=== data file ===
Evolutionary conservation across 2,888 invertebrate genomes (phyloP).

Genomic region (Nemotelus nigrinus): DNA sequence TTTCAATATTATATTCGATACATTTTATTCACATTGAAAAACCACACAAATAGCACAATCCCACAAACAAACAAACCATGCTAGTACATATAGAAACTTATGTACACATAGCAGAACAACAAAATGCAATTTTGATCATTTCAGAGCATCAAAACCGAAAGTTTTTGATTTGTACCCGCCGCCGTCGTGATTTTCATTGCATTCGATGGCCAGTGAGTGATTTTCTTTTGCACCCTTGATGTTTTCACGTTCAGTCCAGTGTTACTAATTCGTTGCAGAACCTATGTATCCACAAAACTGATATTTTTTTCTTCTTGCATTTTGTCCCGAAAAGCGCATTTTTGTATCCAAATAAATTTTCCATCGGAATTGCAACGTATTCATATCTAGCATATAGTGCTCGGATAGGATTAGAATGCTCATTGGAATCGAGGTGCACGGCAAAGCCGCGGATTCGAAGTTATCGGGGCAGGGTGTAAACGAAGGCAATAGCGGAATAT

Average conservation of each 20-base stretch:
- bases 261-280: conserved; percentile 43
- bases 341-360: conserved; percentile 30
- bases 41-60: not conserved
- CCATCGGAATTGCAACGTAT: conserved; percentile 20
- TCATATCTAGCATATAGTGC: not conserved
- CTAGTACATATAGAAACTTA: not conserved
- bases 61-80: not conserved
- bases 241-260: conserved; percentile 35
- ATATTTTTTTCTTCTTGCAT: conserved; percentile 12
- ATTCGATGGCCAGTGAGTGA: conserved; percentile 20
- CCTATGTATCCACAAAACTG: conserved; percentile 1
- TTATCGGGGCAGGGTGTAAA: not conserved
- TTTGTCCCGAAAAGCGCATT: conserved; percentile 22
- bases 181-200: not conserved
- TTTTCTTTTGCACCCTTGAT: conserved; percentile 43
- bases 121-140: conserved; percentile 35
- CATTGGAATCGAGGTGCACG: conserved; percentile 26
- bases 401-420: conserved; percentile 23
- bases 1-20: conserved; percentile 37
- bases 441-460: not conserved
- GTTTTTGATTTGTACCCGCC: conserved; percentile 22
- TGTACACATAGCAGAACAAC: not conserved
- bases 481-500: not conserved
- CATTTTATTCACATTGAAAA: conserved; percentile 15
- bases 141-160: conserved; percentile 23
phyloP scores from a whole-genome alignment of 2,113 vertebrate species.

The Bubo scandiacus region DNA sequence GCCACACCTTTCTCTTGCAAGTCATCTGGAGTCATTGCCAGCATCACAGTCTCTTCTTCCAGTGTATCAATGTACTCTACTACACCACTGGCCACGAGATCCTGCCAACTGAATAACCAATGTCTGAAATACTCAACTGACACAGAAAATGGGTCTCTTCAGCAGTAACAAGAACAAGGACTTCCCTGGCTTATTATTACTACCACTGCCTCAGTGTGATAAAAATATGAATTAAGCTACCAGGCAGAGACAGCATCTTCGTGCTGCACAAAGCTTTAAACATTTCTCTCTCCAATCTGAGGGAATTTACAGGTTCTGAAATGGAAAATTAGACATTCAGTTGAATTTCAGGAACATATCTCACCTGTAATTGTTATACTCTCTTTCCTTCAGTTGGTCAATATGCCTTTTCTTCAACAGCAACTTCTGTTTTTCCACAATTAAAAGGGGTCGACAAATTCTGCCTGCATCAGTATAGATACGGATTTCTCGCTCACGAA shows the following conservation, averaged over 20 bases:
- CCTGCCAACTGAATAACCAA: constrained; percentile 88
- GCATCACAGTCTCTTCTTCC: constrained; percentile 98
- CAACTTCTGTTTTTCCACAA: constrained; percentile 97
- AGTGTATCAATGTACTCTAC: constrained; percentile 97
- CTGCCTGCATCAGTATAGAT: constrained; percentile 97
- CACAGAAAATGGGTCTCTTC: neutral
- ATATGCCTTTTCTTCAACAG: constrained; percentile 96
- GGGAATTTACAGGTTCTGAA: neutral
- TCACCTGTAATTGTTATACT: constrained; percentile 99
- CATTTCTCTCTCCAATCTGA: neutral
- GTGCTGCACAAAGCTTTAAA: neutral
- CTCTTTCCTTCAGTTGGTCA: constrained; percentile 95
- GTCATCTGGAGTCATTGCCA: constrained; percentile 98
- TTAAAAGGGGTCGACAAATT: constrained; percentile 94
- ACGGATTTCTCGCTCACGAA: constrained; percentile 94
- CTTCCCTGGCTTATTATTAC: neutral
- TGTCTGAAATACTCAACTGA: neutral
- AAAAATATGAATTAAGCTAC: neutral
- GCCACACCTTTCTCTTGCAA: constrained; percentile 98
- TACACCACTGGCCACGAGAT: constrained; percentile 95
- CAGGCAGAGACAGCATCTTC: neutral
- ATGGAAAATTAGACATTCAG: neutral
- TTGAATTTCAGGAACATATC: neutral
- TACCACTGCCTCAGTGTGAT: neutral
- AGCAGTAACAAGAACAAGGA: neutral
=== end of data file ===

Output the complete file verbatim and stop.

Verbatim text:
Evolutionary conservation across 2,888 invertebrate genomes (phyloP).

Genomic region (Nemotelus nigrinus): DNA sequence TTTCAATATTATATTCGATACATTTTATTCACATTGAAAAACCACACAAATAGCACAATCCCACAAACAAACAAACCATGCTAGTACATATAGAAACTTATGTACACATAGCAGAACAACAAAATGCAATTTTGATCATTTCAGAGCATCAAAACCGAAAGTTTTTGATTTGTACCCGCCGCCGTCGTGATTTTCATTGCATTCGATGGCCAGTGAGTGATTTTCTTTTGCACCCTTGATGTTTTCACGTTCAGTCCAGTGTTACTAATTCGTTGCAGAACCTATGTATCCACAAAACTGATATTTTTTTCTTCTTGCATTTTGTCCCGAAAAGCGCATTTTTGTATCCAAATAAATTTTCCATCGGAATTGCAACGTATTCATATCTAGCATATAGTGCTCGGATAGGATTAGAATGCTCATTGGAATCGAGGTGCACGGCAAAGCCGCGGATTCGAAGTTATCGGGGCAGGGTGTAAACGAAGGCAATAGCGGAATAT

Average conservation of each 20-base stretch:
- bases 261-280: conserved; percentile 43
- bases 341-360: conserved; percentile 30
- bases 41-60: not conserved
- CCATCGGAATTGCAACGTAT: conserved; percentile 20
- TCATATCTAGCATATAGTGC: not conserved
- CTAGTACATATAGAAACTTA: not conserved
- bases 61-80: not conserved
- bases 241-260: conserved; percentile 35
- ATATTTTTTTCTTCTTGCAT: conserved; percentile 12
- ATTCGATGGCCAGTGAGTGA: conserved; percentile 20
- CCTATGTATCCACAAAACTG: conserved; percentile 1
- TTATCGGGGCAGGGTGTAAA: not conserved
- TTTGTCCCGAAAAGCGCATT: conserved; percentile 22
- bases 181-200: not conserved
- TTTTCTTTTGCACCCTTGAT: conserved; percentile 43
- bases 121-140: conserved; percentile 35
- CATTGGAATCGAGGTGCACG: conserved; percentile 26
- bases 401-420: conserved; percentile 23
- bases 1-20: conserved; percentile 37
- bases 441-460: not conserved
- GTTTTTGATTTGTACCCGCC: conserved; percentile 22
- TGTACACATAGCAGAACAAC: not conserved
- bases 481-500: not conserved
- CATTTTATTCACATTGAAAA: conserved; percentile 15
- bases 141-160: conserved; percentile 23
phyloP scores from a whole-genome alignment of 2,113 vertebrate species.

The Bubo scandiacus region DNA sequence GCCACACCTTTCTCTTGCAAGTCATCTGGAGTCATTGCCAGCATCACAGTCTCTTCTTCCAGTGTATCAATGTACTCTACTACACCACTGGCCACGAGATCCTGCCAACTGAATAACCAATGTCTGAAATACTCAACTGACACAGAAAATGGGTCTCTTCAGCAGTAACAAGAACAAGGACTTCCCTGGCTTATTATTACTACCACTGCCTCAGTGTGATAAAAATATGAATTAAGCTACCAGGCAGAGACAGCATCTTCGTGCTGCACAAAGCTTTAAACATTTCTCTCTCCAATCTGAGGGAATTTACAGGTTCTGAAATGGAAAATTAGACATTCAGTTGAATTTCAGGAACATATCTCACCTGTAATTGTTATACTCTCTTTCCTTCAGTTGGTCAATATGCCTTTTCTTCAACAGCAACTTCTGTTTTTCCACAATTAAAAGGGGTCGACAAATTCTGCCTGCATCAGTATAGATACGGATTTCTCGCTCACGAA shows the following conservation, averaged over 20 bases:
- CCTGCCAACTGAATAACCAA: constrained; percentile 88
- GCATCACAGTCTCTTCTTCC: constrained; percentile 98
- CAACTTCTGTTTTTCCACAA: constrained; percentile 97
- AGTGTATCAATGTACTCTAC: constrained; percentile 97
- CTGCCTGCATCAGTATAGAT: constrained; percentile 97
- CACAGAAAATGGGTCTCTTC: neutral
- ATATGCCTTTTCTTCAACAG: constrained; percentile 96
- GGGAATTTACAGGTTCTGAA: neutral
- TCACCTGTAATTGTTATACT: constrained; percentile 99
- CATTTCTCTCTCCAATCTGA: neutral
- GTGCTGCACAAAGCTTTAAA: neutral
- CTCTTTCCTTCAGTTGGTCA: constrained; percentile 95
- GTCATCTGGAGTCATTGCCA: constrained; percentile 98
- TTAAAAGGGGTCGACAAATT: constrained; percentile 94
- ACGGATTTCTCGCTCACGAA: constrained; percentile 94
- CTTCCCTGGCTTATTATTAC: neutral
- TGTCTGAAATACTCAACTGA: neutral
- AAAAATATGAATTAAGCTAC: neutral
- GCCACACCTTTCTCTTGCAA: constrained; percentile 98
- TACACCACTGGCCACGAGAT: constrained; percentile 95
- CAGGCAGAGACAGCATCTTC: neutral
- ATGGAAAATTAGACATTCAG: neutral
- TTGAATTTCAGGAACATATC: neutral
- TACCACTGCCTCAGTGTGAT: neutral
- AGCAGTAACAAGAACAAGGA: neutral